MYRTLE BEACH, SC (WMBF) - Myrtle Beach City Council will hold off on deciding whether bars and nightclubs should have to shut their doors at 2 a.m., one week after the Horry County Council passed first reading of a similar restriction.
"I think city council recognizes that the dozen or so establishments in Myrtle Beach have taken proactive measures and proper security measures," said Don Emery, owner of Dog House Donny's. "I think they understand that we deserve to be listened to and have our opinions heard."
Council members asked the city manager during Tuesday's workshop to talk to more business owners before they take a vote.
The proposed ordinance required clubs to close between 2 a.m. and 6 a.m., but council decided to continue that discussion and instead only approved the first reading of another portion of the ordinance requiring clubs and bars to keep the main entrance unlocked during business hours.
City staff said police officers were having issues getting into bars for safety checks because the front doors would be locked even though the businesses were open.
As for the more controversial part of the ordinance, City Manager John Pedersen said at the workshop he'll possibly look at banning new businesses from staying open after 2 a.m., while grandfathering in current businesses that have proven to be able to handle those hours.
Pedersen asked Emery to collect phone numbers for all of the business owners who were at the workshop, so he can follow up with them on their operational hours.
Also during the city council workshop Tuesday, the owner of Moped Rentals of Myrtle Beach, Ben Robinson, told council members he could lose nearly $80,000 due to the city manager's decision to ban golf carts south of 29th Avenue North on Ocean Boulevard during Memorial Day weekend.
He said he leased extra golf carts to keep up with high demand and put money into getting the golf carts ready to rent. That investment, paired with the loss of expected profits, will hurt his business, he said.
"Should I put my business in peril, which financially would crush us?" Robinson asked.
Pedersen issued the order Sunday to restrict golf carts from operating south of 29th Avenue North on Ocean Boulevard from 12:01 a.m. Friday through when the barricades are removed Monday.
He is able to do that because of permission granted to him through an extraordinary event ordinance for Bikefest, which allows him to take steps necessary to protect public safety.
Pedersen said he can't give golf carts a legal way to get around if they leave Ocean Boulevard because all of the closures of avenues and side streets forces them to go onto Kings Highway, where they're always banned under state law.
Myrtle Beach Police Chief Warren Gall said police noticed extreme problems last year during Bikefest with golf carts on Kings Highway.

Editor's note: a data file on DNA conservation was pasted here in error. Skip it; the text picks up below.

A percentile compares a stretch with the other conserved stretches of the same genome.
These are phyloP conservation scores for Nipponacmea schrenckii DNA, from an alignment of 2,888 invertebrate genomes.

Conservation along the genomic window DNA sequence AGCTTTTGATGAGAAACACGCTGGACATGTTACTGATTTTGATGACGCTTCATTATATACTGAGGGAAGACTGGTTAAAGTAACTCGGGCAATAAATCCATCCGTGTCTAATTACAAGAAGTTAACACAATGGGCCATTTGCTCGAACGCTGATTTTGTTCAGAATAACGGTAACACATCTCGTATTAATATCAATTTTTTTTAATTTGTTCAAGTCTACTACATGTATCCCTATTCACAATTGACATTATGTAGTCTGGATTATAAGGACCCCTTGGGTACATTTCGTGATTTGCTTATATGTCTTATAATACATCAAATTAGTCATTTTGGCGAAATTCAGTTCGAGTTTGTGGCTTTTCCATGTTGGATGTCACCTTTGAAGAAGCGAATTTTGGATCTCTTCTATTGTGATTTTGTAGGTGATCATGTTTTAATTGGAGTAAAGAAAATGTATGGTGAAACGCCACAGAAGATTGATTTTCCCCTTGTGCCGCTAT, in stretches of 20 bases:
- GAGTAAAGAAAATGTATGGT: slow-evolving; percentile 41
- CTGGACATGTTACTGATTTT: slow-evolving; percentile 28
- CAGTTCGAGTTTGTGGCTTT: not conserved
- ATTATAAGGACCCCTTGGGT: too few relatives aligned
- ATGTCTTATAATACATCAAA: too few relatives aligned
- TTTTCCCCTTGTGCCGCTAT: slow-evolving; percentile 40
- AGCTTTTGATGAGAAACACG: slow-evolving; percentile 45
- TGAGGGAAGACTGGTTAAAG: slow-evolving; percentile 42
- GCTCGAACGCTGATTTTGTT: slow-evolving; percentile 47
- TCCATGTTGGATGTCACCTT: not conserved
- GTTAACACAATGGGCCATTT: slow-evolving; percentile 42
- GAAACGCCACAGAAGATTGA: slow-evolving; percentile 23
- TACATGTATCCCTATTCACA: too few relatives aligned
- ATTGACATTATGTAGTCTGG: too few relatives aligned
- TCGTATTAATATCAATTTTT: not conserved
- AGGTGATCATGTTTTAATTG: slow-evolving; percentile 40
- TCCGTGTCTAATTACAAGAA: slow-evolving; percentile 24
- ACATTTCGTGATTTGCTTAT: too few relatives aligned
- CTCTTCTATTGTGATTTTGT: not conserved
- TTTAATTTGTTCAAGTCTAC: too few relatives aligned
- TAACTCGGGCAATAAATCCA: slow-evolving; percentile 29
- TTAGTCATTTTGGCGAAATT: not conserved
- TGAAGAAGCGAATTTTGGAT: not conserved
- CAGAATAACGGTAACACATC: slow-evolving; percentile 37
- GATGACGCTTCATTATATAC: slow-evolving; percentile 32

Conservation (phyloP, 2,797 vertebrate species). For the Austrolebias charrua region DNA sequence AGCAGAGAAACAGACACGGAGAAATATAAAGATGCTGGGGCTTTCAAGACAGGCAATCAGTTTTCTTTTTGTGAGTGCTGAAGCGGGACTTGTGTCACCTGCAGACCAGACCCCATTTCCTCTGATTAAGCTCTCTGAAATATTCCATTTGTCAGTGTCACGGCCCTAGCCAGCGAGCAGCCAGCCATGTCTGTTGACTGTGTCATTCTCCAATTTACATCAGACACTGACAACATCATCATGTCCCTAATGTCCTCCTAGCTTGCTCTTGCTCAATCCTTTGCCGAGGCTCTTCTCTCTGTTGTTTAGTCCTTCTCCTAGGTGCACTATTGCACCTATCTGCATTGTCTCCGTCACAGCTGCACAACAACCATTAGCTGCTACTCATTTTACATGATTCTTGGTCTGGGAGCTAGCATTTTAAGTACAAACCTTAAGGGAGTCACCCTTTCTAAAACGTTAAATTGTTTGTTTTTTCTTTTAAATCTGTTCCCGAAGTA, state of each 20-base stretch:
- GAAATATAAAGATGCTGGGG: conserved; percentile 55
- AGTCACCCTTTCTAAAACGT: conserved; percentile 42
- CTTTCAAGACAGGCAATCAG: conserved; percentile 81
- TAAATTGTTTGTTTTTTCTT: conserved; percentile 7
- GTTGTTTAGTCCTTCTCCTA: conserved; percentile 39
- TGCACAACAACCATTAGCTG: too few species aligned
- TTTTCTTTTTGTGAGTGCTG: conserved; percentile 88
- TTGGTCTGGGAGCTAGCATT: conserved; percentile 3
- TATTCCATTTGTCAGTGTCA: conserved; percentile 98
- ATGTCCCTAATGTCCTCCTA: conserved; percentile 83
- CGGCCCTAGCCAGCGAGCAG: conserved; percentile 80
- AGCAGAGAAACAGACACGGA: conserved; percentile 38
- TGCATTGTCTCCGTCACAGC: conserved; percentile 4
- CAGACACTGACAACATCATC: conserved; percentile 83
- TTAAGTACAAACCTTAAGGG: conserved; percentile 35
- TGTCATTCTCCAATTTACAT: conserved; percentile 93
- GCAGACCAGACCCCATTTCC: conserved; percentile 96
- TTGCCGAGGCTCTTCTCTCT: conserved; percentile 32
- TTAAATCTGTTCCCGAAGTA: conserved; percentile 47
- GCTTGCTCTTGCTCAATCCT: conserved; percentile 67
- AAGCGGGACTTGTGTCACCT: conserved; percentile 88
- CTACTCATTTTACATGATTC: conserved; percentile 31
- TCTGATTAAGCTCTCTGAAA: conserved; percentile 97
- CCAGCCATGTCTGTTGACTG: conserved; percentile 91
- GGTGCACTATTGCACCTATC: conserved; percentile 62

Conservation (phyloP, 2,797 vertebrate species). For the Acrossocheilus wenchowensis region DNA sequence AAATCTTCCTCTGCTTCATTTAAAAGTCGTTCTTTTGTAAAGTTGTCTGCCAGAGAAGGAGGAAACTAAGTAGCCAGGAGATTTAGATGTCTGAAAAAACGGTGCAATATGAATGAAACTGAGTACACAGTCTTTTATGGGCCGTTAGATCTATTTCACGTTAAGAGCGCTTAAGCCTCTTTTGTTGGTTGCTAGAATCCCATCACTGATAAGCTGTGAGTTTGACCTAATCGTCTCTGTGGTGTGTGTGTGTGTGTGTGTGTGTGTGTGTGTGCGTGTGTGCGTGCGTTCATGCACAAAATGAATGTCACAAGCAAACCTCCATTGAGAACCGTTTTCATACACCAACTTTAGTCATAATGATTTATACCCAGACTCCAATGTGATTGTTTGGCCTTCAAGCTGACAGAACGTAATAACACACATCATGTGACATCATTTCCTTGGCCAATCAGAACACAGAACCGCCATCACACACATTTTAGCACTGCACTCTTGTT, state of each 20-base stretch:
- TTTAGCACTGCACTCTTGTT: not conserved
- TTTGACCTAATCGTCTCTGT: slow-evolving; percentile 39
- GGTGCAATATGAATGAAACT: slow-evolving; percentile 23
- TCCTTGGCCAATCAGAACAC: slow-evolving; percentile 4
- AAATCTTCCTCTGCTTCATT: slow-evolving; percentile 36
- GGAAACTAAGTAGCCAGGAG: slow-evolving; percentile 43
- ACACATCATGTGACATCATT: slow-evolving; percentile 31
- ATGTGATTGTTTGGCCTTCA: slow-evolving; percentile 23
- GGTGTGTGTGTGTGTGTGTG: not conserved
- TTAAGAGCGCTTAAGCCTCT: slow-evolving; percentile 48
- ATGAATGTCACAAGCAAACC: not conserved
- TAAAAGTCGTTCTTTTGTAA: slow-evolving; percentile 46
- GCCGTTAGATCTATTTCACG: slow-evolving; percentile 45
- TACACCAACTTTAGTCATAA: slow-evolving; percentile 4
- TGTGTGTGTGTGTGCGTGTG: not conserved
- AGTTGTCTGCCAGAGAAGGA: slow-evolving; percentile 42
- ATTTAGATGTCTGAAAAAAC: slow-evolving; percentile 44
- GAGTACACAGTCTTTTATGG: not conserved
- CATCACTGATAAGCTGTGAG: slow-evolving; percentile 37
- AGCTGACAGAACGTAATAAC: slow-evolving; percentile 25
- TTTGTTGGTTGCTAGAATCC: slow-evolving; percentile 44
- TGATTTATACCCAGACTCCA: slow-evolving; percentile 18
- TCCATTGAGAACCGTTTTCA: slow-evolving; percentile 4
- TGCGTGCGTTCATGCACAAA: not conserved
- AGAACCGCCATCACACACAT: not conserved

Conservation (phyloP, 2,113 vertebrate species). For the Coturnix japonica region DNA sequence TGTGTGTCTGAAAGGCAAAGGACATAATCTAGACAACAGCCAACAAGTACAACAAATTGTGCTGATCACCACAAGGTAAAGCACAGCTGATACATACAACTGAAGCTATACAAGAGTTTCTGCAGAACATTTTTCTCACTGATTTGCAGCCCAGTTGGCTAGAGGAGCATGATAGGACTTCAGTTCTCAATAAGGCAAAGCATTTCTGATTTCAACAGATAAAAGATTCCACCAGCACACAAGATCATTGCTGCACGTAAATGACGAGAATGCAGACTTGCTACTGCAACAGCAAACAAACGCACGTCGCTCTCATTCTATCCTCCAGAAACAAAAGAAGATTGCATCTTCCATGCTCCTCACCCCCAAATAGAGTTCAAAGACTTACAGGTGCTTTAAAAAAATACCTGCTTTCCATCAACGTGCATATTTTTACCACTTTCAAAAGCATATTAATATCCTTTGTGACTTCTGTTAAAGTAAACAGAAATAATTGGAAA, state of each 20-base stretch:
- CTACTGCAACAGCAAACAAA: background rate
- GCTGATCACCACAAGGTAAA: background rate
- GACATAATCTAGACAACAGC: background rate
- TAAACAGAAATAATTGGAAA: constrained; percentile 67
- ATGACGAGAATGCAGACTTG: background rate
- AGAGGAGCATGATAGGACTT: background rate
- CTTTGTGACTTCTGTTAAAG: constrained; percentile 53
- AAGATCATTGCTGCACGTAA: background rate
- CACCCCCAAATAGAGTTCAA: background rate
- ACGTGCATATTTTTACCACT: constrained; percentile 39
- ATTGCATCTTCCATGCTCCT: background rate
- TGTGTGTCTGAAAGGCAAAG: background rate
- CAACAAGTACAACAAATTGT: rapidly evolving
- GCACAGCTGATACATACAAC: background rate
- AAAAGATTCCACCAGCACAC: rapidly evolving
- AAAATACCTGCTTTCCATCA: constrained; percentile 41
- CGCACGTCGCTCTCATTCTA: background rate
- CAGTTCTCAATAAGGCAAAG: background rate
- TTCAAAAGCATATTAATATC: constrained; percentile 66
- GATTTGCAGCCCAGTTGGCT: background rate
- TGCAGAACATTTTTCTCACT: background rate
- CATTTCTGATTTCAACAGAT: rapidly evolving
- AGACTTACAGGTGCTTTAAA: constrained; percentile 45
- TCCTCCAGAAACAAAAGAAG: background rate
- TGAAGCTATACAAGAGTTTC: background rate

Golf carts also won't be allowed on traffic loop roads after 8 p.m., on Friday, Saturday and Sunday.
Robinson argued golf carts could take Oak Street, but Pedersen said it's not reasonable to ask tourists to navigate through confusing traffic patterns without police guiding them along the way.
"We can't make sure that no businesses are affected when that becomes the priority rather than the safety of the residents and guests that stay," he said.
Pedersen told council he would look at some options if four of them wanted him to. However, after the afternoon meeting, he said council did not take advantage of that and no changes are being made right now.
Robinson said he'll be evaluating the situation throughout the weekend and then considering all of his options, including possible legal action.
Council also heard from students at Carolina Forest High School during Tuesday's afternoon meeting. The students created a petition against a recent parking ordinance because they think the rate of $20 per day for parking spots in street end lots along the Golden Mile is unfair to the people who call Horry County home.
Two students and their teacher spoke to council during the public input session.
Horry County Council Chairman Mark Lazarus also gave a public comment Tuesday to ask council to slow down and work with the county on a more comprehensive parking plan. He suggested creating a commission to do that.
Council members and city staff stayed after the meeting to talk more informally with the students and other members of the public who decided to come to the meeting.
They explained they need to control increasing traffic and parking in a residential area of the city.
The ordinance passed two weeks ago after two readings, but Pedersen presented an update on implementation at the workshop Tuesday morning.
He said the goal for implementing the new rules is July 1. Then, people will have a two-week courtesy period to get used to the changes.
Council members also discussed language for the signs that will go up.